by Gary Glasscock, M.L.C.
How many times have you been surfing the Internet and clicked onto a site only to click right off again for one reason or another?
Perhaps the site took too long to load. Or maybe it was so poorly organized that you had no idea where to look for what you wanted. Maybe you got as far as actually ordering something, but the process was too complicated and you simply grew tired of trying to figure it out.
We’ve all been there. When you’re online, you expect instant access to the information you want, or you’ll leave. It’s as simple as that.
If fact, people take just 4 seconds when they land on a website to decide whether to stay or go. Count it in your head. That’s not a lot of time to convince someone to stick around and buy your product.
First impressions count if you want to convert your website traffic into sales or leads, so your site design is critical. And as with all successful businesses, it all comes down to planning. Here’s 5 things to consider when you create your website:
Map Your Site
Think about all the pages you want to have on your website. Home, About, Contact, possibly a link to your blog (which should be hosted on your own hosting account but that’s for a later article), Testimonials, possibly a product page or two, or anything else you want to include in your site. Then…
Lay It Out In Front Of You
Get out a pen and paper and create a chart showing how the pages of your site will link together. If About is a menu option, what pages do you want to include under that heading? For example, you might want to put the Contact Page as an item available through the About menu option. Draw it out and you will begin to see the structure of your Site Map, which brings us to…
Whatever your site looks like, you need to have the important information laid out in an “F” formation on your page. Various eye tracking studies have shown that people tend to visually track across the page in that “F” pattern.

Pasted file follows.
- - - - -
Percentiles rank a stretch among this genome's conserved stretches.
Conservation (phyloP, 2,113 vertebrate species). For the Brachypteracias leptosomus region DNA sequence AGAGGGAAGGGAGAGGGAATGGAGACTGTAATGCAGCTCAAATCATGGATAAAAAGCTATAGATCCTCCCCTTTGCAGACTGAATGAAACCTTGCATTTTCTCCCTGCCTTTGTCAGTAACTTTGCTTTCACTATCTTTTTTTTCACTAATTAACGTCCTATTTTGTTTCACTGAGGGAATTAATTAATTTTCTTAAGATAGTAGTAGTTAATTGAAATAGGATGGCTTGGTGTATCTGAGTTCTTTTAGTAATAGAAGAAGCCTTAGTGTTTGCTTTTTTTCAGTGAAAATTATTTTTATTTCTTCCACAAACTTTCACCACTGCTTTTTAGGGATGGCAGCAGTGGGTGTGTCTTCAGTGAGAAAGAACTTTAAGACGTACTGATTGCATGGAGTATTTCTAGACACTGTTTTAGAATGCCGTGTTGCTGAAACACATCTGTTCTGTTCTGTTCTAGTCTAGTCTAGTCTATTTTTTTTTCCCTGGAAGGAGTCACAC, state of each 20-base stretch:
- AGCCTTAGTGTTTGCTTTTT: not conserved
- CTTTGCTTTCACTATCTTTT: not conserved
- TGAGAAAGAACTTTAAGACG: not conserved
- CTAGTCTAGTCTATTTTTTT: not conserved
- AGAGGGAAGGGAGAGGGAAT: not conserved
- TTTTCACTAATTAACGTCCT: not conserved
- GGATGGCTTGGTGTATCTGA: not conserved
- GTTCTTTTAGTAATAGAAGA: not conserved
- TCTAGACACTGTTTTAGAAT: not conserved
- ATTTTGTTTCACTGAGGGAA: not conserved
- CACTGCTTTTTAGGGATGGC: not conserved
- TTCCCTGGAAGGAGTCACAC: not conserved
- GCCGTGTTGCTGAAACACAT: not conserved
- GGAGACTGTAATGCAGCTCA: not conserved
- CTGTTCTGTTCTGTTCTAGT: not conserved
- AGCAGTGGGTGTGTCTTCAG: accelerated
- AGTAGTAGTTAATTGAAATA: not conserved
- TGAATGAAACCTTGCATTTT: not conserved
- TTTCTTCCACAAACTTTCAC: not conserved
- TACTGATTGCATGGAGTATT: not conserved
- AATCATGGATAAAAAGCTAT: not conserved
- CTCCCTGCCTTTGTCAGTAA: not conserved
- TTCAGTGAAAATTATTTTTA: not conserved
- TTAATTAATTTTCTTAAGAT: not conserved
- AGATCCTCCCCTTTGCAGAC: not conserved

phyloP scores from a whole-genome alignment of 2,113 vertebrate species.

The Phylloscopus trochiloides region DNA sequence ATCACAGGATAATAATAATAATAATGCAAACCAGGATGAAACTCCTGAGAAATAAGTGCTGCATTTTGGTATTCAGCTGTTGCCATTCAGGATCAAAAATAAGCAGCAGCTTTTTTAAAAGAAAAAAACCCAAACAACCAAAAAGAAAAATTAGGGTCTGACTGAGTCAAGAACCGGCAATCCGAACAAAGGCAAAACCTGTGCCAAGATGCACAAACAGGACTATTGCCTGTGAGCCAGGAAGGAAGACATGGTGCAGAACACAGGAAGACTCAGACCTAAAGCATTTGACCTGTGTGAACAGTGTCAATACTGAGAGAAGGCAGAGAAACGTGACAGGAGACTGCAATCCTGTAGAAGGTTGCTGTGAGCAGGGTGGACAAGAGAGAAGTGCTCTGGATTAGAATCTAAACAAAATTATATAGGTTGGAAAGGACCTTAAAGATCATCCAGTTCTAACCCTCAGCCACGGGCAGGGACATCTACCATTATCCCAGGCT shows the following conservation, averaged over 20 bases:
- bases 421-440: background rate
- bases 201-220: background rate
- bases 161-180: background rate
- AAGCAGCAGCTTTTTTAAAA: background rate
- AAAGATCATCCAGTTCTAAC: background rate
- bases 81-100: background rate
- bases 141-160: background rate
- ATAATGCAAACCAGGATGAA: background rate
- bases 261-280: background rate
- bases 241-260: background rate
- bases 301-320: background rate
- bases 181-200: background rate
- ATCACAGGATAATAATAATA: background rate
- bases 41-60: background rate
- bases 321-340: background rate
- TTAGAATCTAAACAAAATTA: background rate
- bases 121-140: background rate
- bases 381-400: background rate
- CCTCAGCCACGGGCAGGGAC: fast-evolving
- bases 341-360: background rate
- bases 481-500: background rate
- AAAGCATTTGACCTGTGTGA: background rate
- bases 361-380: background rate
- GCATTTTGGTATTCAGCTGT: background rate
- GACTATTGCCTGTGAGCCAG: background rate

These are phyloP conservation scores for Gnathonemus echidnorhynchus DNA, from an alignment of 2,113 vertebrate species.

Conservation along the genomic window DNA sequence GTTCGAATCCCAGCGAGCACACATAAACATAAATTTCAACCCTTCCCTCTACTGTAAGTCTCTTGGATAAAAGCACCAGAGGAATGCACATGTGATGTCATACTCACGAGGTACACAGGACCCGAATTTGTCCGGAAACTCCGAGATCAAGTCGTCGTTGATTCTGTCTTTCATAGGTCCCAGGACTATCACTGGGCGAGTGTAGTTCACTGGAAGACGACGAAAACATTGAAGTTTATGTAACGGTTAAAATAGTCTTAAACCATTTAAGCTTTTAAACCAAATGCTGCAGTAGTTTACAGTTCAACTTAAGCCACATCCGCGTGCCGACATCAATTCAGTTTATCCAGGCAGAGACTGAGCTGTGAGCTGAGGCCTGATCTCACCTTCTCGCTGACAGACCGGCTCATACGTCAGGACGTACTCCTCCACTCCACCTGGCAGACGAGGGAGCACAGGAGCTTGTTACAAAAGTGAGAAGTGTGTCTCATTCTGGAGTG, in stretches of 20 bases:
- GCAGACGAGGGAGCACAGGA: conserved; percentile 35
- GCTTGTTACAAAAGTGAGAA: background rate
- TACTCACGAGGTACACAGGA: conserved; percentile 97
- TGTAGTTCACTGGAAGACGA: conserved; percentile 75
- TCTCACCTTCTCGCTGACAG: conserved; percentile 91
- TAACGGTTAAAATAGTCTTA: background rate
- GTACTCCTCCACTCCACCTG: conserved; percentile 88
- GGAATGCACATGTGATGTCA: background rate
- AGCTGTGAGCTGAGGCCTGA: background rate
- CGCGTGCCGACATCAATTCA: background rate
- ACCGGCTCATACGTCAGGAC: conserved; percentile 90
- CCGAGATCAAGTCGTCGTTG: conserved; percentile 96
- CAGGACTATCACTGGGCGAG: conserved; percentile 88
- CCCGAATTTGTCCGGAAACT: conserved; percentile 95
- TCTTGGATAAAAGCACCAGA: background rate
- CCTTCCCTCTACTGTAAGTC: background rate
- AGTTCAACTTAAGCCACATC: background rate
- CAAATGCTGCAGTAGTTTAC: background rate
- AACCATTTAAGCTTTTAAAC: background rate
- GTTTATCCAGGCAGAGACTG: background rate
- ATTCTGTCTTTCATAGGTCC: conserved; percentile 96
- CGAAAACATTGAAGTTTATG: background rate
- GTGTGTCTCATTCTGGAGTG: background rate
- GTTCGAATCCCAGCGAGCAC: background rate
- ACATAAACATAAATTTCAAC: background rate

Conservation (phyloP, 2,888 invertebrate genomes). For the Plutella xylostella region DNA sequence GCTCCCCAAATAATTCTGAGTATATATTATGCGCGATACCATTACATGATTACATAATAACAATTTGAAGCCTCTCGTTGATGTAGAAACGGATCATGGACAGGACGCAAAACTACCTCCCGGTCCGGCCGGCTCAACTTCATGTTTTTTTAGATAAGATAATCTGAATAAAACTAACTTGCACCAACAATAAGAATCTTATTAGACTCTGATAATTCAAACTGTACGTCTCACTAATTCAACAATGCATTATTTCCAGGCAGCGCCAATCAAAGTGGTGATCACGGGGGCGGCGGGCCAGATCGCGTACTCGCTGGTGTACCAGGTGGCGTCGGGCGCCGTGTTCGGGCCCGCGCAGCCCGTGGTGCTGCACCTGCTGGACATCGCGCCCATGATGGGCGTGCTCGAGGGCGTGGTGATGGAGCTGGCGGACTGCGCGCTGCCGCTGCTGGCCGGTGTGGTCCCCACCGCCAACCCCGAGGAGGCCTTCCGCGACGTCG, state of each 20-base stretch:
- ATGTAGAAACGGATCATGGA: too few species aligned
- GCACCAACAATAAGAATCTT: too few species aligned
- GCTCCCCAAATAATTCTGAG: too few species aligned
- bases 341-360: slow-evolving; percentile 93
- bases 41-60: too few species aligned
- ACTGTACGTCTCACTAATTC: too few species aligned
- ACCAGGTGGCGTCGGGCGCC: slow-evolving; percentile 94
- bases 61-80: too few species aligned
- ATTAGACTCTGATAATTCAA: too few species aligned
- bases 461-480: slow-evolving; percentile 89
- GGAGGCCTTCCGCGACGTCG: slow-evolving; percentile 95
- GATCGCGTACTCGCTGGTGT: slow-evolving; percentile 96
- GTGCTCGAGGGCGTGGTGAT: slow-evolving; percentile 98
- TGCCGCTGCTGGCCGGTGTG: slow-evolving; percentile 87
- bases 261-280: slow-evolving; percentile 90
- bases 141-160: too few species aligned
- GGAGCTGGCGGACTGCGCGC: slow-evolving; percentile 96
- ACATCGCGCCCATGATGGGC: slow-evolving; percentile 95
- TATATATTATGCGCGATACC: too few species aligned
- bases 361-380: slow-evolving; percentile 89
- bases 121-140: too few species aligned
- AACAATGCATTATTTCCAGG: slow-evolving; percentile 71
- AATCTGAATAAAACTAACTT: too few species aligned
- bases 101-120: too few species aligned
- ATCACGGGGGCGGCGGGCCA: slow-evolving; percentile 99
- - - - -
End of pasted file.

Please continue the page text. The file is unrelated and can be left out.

Put the most important thing at the top of the page, perhaps in the header image. Then people look to the bottom of the header image, and that is the reason why you see so many web pages with the menu right under the header graphic. Lastly, the eye tends to go down the left side of the screen which is another place you see menus.
Keep this “F” configuration in mind when planning out the navigation of your website and when laying out the design of the website. If you have a menu under the header graphic or even in the header at the top, you can always use the left side of the website layout for promotion of your additional products, or for additional information. It’s your site and your choice, do as you wish.
Images & Graphics
The main question to consider when selecting graphics or images for your website is…
What message do you want to convey? Then ask yourself if the image or graphic you are looking at conveys that message. Use graphics and images sparingly and make sure you have a constant theme and message being conveyed between the images and the copy on the page.
There’s been many different opinions on this over the years, but one truism continually arises. Your copy should sound like you are speaking to the individual reading it. Remember, you may have many people viewing a page on your website, but ultimately they are all looking at it by themselves. So speak to that person, that one person on the other side of that computer screen. Speak right to them, and make sure it’s in a conversational style, because you want to draw the reader into your message.
About the Author: Gary Glasscock is a Master Life Coach, Technology coach/advisor, computer geek for 24 years, Business building Coach. Gary’s passion is helping people to help others by assisting them in building successful businesses. Gary is Chief Training Officer of Quest Coach Training and offers the Strategic Business Tactics Course to help train Coaches advanced business-building and marketing techniques and strategies to assist the Coach in building a profitable practice. You can contact the author through our corporate email: email@example.com.